By the Seaside: Discovery
By Cathleen Elise Rossiter
“The ocean stirs the heart, inspires the imagination and brings eternal joy to the soul.”
I remember, a few years ago when I taught Eighth Grade in the city, we were studying the short story The Love Letter by Jack Finney. In order to help the class understand the position that one of the main characters, Helen, is in and why her letters are compelling, I said, “Imagine what it must have been like for her to have no means of earning an income, to be forever dependent upon her father or her husband to provide for her. Imagine how you would feel if you were faced with the prospect of having to marry someone you didn’t even like because you were expected to?”
Out of the corner of my eye, I noticed Bobby’s hand inch its way towards the ceiling. Calling on Bobby for his question, he asked in all earnesty, “What’s an imagination?”
Bobby was the jokester in the classroom. This means that under other circumstances I would have issued a reprimand as the class broke out laughing. The difference this time was that Bobby was serious. The fact that the other students appeared relieved that someone else asked the same question plaguing them so that they didn’t have to look stupid caused me tremendous concern. It then dawned on me that the students in front of me had never had to use their imagination; these children had been moved like pawns in a game from one activity to another and told what to do, when to do it, and how to do it from their earliest days. These are the children whose parents used videos and television shows as a babysitter, an infant’s narcotic that burned out their brain cells as they were still developing.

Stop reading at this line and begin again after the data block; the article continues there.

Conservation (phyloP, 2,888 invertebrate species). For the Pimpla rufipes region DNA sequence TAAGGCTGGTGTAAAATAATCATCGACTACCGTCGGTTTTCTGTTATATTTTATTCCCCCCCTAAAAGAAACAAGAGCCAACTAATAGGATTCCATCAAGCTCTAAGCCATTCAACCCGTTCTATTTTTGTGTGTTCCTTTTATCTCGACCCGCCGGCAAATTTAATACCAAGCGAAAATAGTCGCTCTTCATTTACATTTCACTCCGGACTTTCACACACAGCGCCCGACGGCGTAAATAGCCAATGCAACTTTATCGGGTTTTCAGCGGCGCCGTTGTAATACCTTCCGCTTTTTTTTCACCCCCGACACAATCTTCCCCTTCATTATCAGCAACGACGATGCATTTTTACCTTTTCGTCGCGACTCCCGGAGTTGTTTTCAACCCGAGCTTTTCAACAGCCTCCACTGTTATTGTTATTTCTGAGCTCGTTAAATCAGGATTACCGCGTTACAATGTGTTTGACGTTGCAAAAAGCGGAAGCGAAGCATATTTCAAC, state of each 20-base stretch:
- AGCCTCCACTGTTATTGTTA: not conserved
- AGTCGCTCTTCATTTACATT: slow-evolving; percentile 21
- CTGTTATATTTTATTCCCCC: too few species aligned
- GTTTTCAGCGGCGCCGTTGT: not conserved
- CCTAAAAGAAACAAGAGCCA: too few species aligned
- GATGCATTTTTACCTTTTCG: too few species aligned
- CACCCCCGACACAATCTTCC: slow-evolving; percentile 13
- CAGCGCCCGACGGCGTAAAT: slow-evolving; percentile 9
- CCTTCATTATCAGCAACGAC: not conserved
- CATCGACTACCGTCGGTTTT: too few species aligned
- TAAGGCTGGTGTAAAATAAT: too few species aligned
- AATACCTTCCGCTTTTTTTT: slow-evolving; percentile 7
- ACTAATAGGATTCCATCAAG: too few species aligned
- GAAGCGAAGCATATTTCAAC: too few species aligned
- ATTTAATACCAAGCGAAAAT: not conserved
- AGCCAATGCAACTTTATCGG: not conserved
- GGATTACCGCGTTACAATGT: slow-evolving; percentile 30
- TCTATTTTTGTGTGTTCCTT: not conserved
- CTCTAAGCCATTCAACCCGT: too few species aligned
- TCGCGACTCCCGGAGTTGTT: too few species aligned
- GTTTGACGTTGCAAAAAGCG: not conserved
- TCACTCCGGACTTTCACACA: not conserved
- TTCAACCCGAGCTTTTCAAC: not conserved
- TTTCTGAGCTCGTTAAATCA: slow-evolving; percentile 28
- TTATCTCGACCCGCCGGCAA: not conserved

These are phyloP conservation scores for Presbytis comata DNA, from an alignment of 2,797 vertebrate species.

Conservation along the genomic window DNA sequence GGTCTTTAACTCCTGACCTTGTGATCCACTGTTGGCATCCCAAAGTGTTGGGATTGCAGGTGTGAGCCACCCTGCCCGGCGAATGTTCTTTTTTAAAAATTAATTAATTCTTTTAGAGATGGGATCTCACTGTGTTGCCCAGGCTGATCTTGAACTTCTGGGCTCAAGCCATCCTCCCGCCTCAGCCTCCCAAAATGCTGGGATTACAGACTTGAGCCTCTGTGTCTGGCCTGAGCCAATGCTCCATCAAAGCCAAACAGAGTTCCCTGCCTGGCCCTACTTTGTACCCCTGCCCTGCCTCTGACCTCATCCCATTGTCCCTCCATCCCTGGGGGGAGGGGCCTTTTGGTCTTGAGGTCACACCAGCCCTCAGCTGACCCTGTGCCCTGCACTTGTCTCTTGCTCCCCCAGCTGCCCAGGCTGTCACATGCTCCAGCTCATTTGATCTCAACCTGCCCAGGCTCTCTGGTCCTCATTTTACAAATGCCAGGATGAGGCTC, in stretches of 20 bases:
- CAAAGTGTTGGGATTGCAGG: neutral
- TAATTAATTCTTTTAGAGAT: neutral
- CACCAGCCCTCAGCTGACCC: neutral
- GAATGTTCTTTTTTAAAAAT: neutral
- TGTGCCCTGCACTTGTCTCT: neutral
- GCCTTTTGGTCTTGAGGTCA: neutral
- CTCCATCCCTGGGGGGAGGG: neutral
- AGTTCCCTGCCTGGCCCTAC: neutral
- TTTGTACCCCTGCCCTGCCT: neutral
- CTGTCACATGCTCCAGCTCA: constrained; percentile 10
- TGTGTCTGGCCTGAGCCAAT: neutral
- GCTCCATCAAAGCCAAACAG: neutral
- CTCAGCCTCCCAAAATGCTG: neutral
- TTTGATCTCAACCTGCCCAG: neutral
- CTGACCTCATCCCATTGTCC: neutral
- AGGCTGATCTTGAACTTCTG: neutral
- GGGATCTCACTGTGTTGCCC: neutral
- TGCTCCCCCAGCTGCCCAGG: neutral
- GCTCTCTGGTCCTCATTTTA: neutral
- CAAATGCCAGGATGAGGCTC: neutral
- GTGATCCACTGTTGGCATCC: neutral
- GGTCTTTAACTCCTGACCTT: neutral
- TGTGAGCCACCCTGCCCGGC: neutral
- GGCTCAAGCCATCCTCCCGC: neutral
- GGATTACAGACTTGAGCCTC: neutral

After I recovered from the shock and overwhelming sadness that enveloped me with this realization, I discovered a newfound appreciation for my childhood. I grew up in a time when you could stay out long after dark playing Kick the Can or walking to the playground for a heartfelt talk on the swings with your best friends. I grew up with plenty of time spent at the beach discovering its secrets, learning new things, and imagining the journeys each starfish, skate, or seagull made to reach me in that spot at that time. Unlike me, these children had no one to read them stories at night or encourage them to discover new worlds that only exist in the mind.
This recollection of my time as a teacher reminds me of Jessie Wilcox Smith. Before becoming the nation’s most influential illustrator and artist, she taught kindergarten. Miss Smith transitioned into a career as an artist early due to medical issues that prevented her from keeping up with the children. Although she no longer formally taught children, her work centered on capturing the innocence of children and their excursions of discovery as they navigate the world around them. In fact, Miss Smith specifically used live, unprofessional children as models because, as stated in this article about her, “professional children lacked the same soul and willingness to explore as amateur models”.
As we look to the beginning of a new school year, let’s look to be an influence to the children in our lives and an example of how to discover one’s imagination and put it to good use. In these last days of summer, perhaps you can work in a trip to the shore (any body of water will do as they all have something to give and from which to learn) to inspire the imagination and bring eternal joy to the souls of those close to you.